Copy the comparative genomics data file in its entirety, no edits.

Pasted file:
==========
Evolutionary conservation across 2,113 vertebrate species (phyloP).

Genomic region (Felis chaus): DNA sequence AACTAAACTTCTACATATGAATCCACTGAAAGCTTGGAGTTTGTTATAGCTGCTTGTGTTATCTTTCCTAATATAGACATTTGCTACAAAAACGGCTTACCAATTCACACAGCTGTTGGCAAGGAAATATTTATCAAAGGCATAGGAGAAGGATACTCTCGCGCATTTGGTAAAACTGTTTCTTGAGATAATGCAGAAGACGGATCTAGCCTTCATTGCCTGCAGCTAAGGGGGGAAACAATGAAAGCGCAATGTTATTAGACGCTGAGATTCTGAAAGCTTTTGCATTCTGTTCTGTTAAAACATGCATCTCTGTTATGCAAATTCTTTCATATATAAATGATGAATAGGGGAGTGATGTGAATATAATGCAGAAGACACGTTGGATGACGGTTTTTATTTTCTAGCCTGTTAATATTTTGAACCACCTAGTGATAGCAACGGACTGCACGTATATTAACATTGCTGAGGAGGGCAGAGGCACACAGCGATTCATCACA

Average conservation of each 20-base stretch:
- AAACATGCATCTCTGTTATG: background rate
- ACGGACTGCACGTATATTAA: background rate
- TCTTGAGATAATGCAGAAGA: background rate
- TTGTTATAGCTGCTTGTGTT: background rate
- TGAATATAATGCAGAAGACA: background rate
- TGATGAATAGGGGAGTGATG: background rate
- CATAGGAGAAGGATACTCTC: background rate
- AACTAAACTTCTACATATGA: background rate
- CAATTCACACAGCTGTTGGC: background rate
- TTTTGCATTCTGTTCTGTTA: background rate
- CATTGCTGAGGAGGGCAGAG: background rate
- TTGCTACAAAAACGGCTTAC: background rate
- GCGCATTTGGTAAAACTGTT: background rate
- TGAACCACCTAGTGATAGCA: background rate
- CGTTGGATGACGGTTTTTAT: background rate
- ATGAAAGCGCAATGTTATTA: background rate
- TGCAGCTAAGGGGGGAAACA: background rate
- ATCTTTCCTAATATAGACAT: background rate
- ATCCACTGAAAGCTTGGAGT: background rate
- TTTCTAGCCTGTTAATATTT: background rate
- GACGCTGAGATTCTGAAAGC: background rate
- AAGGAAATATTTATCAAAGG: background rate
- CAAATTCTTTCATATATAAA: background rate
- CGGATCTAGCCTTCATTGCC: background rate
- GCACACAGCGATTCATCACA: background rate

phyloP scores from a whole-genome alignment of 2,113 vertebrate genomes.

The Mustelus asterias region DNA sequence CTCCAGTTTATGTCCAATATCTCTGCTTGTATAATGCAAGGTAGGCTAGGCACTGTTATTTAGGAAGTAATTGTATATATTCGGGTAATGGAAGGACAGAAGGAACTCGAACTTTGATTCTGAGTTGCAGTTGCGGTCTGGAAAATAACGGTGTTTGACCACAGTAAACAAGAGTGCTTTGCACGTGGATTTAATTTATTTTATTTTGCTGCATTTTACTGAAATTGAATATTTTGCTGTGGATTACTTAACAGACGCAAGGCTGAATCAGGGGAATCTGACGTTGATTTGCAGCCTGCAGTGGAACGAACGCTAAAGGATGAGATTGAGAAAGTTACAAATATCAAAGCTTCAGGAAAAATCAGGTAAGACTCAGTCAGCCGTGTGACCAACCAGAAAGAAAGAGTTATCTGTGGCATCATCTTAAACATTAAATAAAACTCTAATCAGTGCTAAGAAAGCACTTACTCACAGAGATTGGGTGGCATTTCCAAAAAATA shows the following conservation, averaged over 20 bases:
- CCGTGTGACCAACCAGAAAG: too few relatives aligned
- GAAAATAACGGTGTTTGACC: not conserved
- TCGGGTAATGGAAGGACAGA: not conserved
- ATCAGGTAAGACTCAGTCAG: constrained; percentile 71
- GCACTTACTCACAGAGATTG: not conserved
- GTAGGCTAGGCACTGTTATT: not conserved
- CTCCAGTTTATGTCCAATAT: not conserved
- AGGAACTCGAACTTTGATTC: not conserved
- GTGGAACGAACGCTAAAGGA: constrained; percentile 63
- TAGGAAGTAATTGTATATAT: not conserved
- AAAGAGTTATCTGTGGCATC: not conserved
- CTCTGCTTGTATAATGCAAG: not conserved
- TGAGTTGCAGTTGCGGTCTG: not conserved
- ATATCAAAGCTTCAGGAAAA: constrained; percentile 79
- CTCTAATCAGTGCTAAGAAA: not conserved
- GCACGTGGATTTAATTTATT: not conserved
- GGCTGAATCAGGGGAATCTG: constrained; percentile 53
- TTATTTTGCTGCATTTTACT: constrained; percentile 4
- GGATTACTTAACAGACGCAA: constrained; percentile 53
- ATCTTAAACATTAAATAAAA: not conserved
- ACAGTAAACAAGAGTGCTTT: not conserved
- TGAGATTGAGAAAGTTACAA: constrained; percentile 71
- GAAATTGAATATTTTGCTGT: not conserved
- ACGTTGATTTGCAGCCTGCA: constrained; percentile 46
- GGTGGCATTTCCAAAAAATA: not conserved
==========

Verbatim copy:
Evolutionary conservation across 2,113 vertebrate species (phyloP).

Genomic region (Felis chaus): DNA sequence AACTAAACTTCTACATATGAATCCACTGAAAGCTTGGAGTTTGTTATAGCTGCTTGTGTTATCTTTCCTAATATAGACATTTGCTACAAAAACGGCTTACCAATTCACACAGCTGTTGGCAAGGAAATATTTATCAAAGGCATAGGAGAAGGATACTCTCGCGCATTTGGTAAAACTGTTTCTTGAGATAATGCAGAAGACGGATCTAGCCTTCATTGCCTGCAGCTAAGGGGGGAAACAATGAAAGCGCAATGTTATTAGACGCTGAGATTCTGAAAGCTTTTGCATTCTGTTCTGTTAAAACATGCATCTCTGTTATGCAAATTCTTTCATATATAAATGATGAATAGGGGAGTGATGTGAATATAATGCAGAAGACACGTTGGATGACGGTTTTTATTTTCTAGCCTGTTAATATTTTGAACCACCTAGTGATAGCAACGGACTGCACGTATATTAACATTGCTGAGGAGGGCAGAGGCACACAGCGATTCATCACA

Average conservation of each 20-base stretch:
- AAACATGCATCTCTGTTATG: background rate
- ACGGACTGCACGTATATTAA: background rate
- TCTTGAGATAATGCAGAAGA: background rate
- TTGTTATAGCTGCTTGTGTT: background rate
- TGAATATAATGCAGAAGACA: background rate
- TGATGAATAGGGGAGTGATG: background rate
- CATAGGAGAAGGATACTCTC: background rate
- AACTAAACTTCTACATATGA: background rate
- CAATTCACACAGCTGTTGGC: background rate
- TTTTGCATTCTGTTCTGTTA: background rate
- CATTGCTGAGGAGGGCAGAG: background rate
- TTGCTACAAAAACGGCTTAC: background rate
- GCGCATTTGGTAAAACTGTT: background rate
- TGAACCACCTAGTGATAGCA: background rate
- CGTTGGATGACGGTTTTTAT: background rate
- ATGAAAGCGCAATGTTATTA: background rate
- TGCAGCTAAGGGGGGAAACA: background rate
- ATCTTTCCTAATATAGACAT: background rate
- ATCCACTGAAAGCTTGGAGT: background rate
- TTTCTAGCCTGTTAATATTT: background rate
- GACGCTGAGATTCTGAAAGC: background rate
- AAGGAAATATTTATCAAAGG: background rate
- CAAATTCTTTCATATATAAA: background rate
- CGGATCTAGCCTTCATTGCC: background rate
- GCACACAGCGATTCATCACA: background rate

phyloP scores from a whole-genome alignment of 2,113 vertebrate genomes.

The Mustelus asterias region DNA sequence CTCCAGTTTATGTCCAATATCTCTGCTTGTATAATGCAAGGTAGGCTAGGCACTGTTATTTAGGAAGTAATTGTATATATTCGGGTAATGGAAGGACAGAAGGAACTCGAACTTTGATTCTGAGTTGCAGTTGCGGTCTGGAAAATAACGGTGTTTGACCACAGTAAACAAGAGTGCTTTGCACGTGGATTTAATTTATTTTATTTTGCTGCATTTTACTGAAATTGAATATTTTGCTGTGGATTACTTAACAGACGCAAGGCTGAATCAGGGGAATCTGACGTTGATTTGCAGCCTGCAGTGGAACGAACGCTAAAGGATGAGATTGAGAAAGTTACAAATATCAAAGCTTCAGGAAAAATCAGGTAAGACTCAGTCAGCCGTGTGACCAACCAGAAAGAAAGAGTTATCTGTGGCATCATCTTAAACATTAAATAAAACTCTAATCAGTGCTAAGAAAGCACTTACTCACAGAGATTGGGTGGCATTTCCAAAAAATA shows the following conservation, averaged over 20 bases:
- CCGTGTGACCAACCAGAAAG: too few relatives aligned
- GAAAATAACGGTGTTTGACC: not conserved
- TCGGGTAATGGAAGGACAGA: not conserved
- ATCAGGTAAGACTCAGTCAG: constrained; percentile 71
- GCACTTACTCACAGAGATTG: not conserved
- GTAGGCTAGGCACTGTTATT: not conserved
- CTCCAGTTTATGTCCAATAT: not conserved
- AGGAACTCGAACTTTGATTC: not conserved
- GTGGAACGAACGCTAAAGGA: constrained; percentile 63
- TAGGAAGTAATTGTATATAT: not conserved
- AAAGAGTTATCTGTGGCATC: not conserved
- CTCTGCTTGTATAATGCAAG: not conserved
- TGAGTTGCAGTTGCGGTCTG: not conserved
- ATATCAAAGCTTCAGGAAAA: constrained; percentile 79
- CTCTAATCAGTGCTAAGAAA: not conserved
- GCACGTGGATTTAATTTATT: not conserved
- GGCTGAATCAGGGGAATCTG: constrained; percentile 53
- TTATTTTGCTGCATTTTACT: constrained; percentile 4
- GGATTACTTAACAGACGCAA: constrained; percentile 53
- ATCTTAAACATTAAATAAAA: not conserved
- ACAGTAAACAAGAGTGCTTT: not conserved
- TGAGATTGAGAAAGTTACAA: constrained; percentile 71
- GAAATTGAATATTTTGCTGT: not conserved
- ACGTTGATTTGCAGCCTGCA: constrained; percentile 46
- GGTGGCATTTCCAAAAAATA: not conserved